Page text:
1. Yarn SlippageWill it retain its shape? – There’s nothing more annoying than baggy knees or a sagging back in a pant. Check for shape retention by stretching the fabric between your thumbs and forefingers, holding it for 10 seconds. If the yarns slip apart easily, normal wear could cause stress on the seams. If there’s no yarn shifting and the fabric springs back after stretching, it will hold its shape when worn. Generally, woveShape retentionn fabrics hold their shape better than knits; synthetic fibers better than natural ones.
  2. Will it breathe? Hold the fabric to your mouth and blow through it. If no air passes through, the fabric doesn’t breathe and might feel like a plastic bag on your body.

Smart Packing Tip: Sometimes it seems that no matter how carefully you’ve packed, an item or two has a bothersome wrinkle. A spritz of plain water on washable fabrics can calm packing wrinkles. The trick is to spritz the hanging item lightly (my friend Susan tucks a 2-oz. refillable spray bottle into her luggage for this purpose), then smooth gently and allow it to dry.

 

FIBER & FABRIC PRIMER
Read on to learn which fibers are the most easy-care, which to choose for warmth, and which will keep you cool. Bookmark this post for future reference when you are planning your next trip.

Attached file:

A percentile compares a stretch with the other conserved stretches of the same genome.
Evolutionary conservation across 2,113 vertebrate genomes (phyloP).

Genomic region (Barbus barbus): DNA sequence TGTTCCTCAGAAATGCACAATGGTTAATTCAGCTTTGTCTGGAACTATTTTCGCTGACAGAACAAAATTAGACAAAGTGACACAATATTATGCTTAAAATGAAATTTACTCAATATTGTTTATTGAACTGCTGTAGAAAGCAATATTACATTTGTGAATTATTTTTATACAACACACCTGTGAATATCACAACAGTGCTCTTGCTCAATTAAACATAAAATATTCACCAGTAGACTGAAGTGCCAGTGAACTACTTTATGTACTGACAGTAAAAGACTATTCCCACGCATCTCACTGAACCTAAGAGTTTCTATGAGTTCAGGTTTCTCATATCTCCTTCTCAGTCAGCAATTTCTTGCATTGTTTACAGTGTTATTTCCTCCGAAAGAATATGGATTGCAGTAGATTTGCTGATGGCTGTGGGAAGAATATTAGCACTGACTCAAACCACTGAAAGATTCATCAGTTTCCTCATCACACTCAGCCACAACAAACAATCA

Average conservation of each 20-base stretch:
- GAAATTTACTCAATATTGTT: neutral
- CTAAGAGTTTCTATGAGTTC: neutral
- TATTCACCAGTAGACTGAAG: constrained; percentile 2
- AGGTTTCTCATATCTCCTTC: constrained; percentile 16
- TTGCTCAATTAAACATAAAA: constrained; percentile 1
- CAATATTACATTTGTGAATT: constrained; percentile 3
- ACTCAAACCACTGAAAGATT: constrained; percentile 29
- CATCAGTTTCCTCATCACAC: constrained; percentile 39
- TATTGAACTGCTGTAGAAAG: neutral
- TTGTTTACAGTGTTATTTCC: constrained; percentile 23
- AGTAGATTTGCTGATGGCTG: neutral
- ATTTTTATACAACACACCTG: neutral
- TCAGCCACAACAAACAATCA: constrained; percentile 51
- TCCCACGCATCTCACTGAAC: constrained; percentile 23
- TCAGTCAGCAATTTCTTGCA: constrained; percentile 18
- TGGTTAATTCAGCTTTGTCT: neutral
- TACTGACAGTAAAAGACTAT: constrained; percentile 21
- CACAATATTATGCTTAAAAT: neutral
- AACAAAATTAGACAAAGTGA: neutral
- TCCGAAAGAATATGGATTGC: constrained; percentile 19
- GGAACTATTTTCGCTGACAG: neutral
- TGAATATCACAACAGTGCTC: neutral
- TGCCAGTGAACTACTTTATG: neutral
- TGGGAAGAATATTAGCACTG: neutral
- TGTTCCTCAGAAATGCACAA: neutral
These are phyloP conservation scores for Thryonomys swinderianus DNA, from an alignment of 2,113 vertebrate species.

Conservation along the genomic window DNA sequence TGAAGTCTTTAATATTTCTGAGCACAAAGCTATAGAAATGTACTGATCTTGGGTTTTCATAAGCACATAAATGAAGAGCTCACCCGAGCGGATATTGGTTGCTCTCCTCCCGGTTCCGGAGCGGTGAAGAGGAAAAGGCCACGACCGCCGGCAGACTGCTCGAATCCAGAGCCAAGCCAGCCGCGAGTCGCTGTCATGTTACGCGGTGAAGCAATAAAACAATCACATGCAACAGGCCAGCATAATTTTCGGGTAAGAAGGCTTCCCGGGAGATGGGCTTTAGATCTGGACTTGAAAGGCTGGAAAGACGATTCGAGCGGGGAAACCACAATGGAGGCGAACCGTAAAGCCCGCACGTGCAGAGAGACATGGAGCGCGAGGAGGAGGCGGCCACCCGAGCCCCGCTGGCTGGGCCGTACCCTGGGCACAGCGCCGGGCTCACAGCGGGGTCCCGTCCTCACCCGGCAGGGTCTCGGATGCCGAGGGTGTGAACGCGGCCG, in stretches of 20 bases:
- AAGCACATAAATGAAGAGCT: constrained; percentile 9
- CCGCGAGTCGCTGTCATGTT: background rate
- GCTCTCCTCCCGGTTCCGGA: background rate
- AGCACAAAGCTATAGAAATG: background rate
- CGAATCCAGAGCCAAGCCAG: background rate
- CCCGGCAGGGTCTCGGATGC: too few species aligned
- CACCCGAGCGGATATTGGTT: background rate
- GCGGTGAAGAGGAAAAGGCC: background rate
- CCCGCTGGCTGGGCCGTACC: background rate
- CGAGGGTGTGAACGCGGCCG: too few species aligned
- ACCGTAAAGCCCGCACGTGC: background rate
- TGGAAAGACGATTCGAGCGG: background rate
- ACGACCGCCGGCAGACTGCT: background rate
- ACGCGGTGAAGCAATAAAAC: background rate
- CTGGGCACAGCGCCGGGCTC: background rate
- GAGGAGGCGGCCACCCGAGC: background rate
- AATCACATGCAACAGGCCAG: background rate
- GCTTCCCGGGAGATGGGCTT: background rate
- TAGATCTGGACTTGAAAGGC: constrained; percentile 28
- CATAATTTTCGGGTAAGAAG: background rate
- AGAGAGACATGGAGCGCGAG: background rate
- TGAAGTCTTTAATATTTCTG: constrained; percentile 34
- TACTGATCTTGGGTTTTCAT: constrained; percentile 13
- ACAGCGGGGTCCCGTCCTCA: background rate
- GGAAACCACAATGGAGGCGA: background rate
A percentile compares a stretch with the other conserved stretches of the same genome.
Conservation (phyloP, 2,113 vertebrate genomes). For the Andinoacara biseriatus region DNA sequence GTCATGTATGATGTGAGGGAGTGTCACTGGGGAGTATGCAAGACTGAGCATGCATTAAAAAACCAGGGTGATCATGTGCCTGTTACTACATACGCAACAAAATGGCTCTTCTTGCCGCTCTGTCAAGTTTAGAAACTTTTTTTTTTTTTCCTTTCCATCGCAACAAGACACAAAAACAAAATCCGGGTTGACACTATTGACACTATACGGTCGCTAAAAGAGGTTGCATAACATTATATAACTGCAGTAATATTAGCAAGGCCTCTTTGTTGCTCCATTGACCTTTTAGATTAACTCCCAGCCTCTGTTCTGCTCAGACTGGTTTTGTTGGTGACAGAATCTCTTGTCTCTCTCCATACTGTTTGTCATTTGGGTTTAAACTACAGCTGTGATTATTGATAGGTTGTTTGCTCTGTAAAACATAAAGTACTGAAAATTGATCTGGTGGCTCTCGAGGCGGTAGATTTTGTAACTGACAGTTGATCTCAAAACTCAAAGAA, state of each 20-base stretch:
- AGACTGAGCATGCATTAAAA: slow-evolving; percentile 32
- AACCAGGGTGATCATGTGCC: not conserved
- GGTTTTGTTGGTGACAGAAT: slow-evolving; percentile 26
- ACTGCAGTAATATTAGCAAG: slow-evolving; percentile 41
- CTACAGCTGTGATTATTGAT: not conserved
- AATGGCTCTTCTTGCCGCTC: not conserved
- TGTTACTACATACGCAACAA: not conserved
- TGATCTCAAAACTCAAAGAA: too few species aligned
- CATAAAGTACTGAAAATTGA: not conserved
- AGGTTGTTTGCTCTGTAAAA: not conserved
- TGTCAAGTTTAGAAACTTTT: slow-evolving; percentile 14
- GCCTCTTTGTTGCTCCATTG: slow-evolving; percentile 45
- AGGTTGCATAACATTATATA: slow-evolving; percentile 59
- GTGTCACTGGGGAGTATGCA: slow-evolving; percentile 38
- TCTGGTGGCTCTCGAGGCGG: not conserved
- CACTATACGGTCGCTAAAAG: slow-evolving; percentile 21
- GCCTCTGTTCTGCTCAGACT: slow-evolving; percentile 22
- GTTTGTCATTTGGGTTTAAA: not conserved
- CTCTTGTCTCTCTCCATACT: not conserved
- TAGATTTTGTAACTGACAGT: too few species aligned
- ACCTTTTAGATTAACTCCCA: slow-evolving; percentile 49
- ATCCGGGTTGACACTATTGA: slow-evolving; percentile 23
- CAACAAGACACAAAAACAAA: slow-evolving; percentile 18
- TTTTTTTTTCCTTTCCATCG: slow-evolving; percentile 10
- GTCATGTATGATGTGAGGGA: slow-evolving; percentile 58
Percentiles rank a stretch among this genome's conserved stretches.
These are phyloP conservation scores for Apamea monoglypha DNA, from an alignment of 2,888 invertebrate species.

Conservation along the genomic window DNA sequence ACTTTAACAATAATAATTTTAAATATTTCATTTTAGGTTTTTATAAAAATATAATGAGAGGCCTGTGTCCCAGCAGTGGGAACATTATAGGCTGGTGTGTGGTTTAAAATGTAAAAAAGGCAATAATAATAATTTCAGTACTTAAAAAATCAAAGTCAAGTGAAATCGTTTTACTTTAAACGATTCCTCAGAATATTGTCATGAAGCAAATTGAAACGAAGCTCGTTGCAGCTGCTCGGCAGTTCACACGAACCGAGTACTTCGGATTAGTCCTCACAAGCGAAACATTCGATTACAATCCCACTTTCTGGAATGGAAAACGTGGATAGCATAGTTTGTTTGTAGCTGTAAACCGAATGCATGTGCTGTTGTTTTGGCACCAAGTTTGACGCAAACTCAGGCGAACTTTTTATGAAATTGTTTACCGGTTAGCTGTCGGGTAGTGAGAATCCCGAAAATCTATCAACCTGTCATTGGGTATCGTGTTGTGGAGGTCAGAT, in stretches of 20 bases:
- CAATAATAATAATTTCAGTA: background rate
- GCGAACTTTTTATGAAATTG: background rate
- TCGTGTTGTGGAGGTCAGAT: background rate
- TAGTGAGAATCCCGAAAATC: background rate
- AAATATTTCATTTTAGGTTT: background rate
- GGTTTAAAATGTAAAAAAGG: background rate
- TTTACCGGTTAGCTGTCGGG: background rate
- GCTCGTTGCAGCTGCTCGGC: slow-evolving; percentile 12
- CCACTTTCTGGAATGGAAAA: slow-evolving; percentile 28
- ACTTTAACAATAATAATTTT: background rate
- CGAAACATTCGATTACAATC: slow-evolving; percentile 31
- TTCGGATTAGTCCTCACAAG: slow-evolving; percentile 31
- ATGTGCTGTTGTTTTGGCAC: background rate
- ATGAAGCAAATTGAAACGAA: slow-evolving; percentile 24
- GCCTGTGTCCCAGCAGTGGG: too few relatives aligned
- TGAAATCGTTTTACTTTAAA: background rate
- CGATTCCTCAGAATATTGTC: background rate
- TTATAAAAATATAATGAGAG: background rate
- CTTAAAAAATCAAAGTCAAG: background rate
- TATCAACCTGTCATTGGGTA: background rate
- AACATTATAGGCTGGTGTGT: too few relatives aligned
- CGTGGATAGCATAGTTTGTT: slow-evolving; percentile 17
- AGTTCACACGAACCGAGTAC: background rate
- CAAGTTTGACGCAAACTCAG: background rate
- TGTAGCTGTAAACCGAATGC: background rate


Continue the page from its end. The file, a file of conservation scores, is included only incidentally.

1 2Natural Fibers
Wool: A great insulating fiber and all-season fabric except in the hottest, most humid climates. Wool retains warm air and keeps moisture out, keeping you warm; it also absorbs moisture from your skin to keep you cool and dry. “Merino” wool is lightweight, warm and packs small. Note: A merino wool sweater is the perfect layering piece in any weather and adventure travelers love the comfort of thin merino wool for under layers.

Cotton: A travel favorite in jeans, t-shirts and turtlenecks; however, these items are more carefree when made of a cotton/polyester or cotton/lycra blend – they’ll resist wrinkling and wash and dry more easily. Wrinkle-resistant finishes applied to cotton also cut down on wrinkling. Note: I love to travel with crisp white no-iron shirts…the negative is they don’t have the breathability I need in humid weather.